Laryngeal papillomas are benign epithelial tumors that are caused by infection with the human papillomavirus (HPV). Papillomas can occur at any age; they occur frequently in children under 10 years of age, but in many cases they disappear after the patient has reached adolescence. They most commonly affect the larynx and upper respiratory tract of children, resulting in hoarseness, stridor, obstruction of the airway, and asphyxiation if left untreated. The leading cause of HPV infection in children is infection from the birth canal or the blood of the infected mother.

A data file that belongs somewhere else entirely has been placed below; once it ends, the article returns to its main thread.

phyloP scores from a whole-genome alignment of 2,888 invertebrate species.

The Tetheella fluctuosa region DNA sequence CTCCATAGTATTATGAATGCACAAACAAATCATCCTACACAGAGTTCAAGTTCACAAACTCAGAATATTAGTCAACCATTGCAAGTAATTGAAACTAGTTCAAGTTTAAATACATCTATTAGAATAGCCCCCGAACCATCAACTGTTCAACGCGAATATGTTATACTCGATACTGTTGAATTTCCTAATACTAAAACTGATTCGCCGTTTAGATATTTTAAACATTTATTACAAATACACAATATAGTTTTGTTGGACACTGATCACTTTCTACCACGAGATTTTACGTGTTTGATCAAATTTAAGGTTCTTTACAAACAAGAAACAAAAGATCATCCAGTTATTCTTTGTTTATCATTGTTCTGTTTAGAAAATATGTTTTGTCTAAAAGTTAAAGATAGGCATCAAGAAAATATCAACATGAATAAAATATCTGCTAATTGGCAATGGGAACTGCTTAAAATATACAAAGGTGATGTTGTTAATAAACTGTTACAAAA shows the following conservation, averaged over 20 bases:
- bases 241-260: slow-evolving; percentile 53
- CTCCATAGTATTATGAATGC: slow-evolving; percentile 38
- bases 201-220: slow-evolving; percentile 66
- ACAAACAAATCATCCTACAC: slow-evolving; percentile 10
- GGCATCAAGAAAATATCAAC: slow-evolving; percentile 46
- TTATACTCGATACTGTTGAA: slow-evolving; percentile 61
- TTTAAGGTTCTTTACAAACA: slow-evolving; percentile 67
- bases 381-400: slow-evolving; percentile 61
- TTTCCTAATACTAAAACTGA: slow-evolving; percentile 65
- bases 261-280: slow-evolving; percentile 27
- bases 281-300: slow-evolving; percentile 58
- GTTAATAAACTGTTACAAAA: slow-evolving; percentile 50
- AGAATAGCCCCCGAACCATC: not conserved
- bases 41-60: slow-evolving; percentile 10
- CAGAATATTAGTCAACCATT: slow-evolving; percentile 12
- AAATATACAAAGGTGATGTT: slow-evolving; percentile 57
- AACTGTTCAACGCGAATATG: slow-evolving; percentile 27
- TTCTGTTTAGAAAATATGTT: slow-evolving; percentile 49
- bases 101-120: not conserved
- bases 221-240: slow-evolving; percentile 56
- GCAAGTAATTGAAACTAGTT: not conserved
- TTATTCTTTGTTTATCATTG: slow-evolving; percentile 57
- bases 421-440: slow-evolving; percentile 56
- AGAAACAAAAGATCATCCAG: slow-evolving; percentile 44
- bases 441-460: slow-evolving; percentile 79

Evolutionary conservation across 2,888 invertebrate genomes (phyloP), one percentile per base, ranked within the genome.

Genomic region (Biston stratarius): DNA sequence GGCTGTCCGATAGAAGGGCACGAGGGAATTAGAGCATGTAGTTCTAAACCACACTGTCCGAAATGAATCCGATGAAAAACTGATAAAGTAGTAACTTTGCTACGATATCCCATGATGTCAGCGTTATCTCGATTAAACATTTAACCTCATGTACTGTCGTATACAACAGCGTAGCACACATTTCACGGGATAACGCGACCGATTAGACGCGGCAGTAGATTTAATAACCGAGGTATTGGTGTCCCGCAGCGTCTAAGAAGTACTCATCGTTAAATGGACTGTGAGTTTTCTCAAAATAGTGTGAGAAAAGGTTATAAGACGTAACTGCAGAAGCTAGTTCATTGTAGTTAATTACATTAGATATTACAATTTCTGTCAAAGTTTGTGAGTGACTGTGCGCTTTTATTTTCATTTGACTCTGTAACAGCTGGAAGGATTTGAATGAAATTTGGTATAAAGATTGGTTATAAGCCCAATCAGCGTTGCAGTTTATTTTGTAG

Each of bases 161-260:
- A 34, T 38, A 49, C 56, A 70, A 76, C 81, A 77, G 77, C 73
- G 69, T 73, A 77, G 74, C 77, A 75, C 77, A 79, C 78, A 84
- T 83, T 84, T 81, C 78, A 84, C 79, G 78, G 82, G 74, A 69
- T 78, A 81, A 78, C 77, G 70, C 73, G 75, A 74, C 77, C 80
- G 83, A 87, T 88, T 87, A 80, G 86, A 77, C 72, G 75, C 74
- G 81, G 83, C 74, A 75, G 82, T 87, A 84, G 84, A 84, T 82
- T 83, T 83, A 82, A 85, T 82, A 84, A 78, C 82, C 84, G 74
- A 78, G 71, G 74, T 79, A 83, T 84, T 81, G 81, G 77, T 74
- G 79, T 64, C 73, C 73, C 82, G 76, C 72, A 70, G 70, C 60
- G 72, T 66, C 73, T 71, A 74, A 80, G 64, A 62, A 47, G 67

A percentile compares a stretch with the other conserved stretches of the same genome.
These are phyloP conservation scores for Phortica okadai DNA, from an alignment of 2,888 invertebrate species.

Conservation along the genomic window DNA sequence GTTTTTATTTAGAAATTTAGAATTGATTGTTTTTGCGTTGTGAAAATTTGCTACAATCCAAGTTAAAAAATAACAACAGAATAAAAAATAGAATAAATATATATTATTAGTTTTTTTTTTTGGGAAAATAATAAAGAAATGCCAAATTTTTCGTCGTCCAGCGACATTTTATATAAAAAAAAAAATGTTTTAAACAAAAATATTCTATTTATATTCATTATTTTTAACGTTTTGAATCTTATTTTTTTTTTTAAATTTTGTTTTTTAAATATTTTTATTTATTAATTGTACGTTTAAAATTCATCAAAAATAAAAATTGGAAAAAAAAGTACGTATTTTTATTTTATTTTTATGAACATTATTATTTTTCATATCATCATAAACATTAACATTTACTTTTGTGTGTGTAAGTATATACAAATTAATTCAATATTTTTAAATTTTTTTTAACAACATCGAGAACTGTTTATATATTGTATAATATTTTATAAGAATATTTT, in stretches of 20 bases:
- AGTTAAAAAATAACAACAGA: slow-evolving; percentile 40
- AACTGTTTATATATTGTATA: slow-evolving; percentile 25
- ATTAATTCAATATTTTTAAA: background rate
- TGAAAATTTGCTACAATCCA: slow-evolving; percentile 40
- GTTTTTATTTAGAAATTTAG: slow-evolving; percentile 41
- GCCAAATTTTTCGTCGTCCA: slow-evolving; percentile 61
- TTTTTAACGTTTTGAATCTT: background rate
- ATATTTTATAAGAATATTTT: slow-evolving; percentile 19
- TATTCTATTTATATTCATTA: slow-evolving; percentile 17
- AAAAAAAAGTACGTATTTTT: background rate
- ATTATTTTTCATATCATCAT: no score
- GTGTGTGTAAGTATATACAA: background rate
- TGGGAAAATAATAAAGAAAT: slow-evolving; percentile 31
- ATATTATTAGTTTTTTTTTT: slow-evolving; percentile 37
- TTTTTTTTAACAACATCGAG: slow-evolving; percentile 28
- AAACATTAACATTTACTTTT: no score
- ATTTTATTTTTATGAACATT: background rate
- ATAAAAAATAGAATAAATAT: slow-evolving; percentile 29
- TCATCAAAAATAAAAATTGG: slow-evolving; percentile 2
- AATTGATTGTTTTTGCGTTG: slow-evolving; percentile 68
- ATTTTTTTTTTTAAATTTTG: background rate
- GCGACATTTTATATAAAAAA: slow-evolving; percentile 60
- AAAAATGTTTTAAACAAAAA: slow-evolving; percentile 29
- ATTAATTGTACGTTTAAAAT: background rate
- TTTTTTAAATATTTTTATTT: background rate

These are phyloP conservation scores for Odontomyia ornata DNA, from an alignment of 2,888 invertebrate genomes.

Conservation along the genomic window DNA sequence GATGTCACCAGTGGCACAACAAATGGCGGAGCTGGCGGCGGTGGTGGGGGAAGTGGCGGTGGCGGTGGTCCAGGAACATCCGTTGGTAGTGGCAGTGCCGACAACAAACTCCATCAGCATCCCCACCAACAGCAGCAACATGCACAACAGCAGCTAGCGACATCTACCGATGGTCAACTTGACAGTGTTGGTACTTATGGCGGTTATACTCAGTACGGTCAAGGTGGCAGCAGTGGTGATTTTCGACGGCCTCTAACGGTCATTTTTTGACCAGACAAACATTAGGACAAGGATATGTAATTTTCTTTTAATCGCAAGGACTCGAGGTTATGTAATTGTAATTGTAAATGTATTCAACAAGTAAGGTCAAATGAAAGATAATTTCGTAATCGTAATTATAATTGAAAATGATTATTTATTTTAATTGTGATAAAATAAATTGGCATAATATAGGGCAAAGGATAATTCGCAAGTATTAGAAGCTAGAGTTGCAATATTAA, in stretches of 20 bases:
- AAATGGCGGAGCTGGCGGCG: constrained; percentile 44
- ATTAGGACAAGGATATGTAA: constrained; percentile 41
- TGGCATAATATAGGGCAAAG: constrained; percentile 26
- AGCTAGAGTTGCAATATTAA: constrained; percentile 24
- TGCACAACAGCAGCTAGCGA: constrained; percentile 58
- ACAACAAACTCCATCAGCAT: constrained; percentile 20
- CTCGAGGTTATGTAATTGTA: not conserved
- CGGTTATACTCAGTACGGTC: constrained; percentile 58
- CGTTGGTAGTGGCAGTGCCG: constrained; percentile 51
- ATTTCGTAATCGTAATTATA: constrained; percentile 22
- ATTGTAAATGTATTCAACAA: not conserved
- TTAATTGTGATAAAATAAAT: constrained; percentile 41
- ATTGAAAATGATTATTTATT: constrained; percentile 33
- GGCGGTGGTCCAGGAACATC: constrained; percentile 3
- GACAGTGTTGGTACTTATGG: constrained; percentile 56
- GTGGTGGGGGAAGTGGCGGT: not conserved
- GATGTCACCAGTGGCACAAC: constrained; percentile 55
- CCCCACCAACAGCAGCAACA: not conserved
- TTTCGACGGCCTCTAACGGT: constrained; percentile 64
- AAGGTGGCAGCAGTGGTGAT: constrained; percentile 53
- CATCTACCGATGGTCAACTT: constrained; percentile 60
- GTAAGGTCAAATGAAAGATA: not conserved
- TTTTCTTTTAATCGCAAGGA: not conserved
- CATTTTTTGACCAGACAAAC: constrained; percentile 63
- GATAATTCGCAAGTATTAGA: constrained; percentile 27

Papillomas often recur and can spread to the hypolaryngeal vestibules, the epiglottis, and occasionally the trachea and lungs; this may also lead to head and neck cancers. Because of the growth of the papillomas in the narrow pediatric airway, severe laryngeal obstruction may occur. Many children are treated as outpatients and require numerous procedures throughout their childhood to remove the tumors once or twice a month as they reappear. Some children with severe airway obstruction may even need a tracheotomy.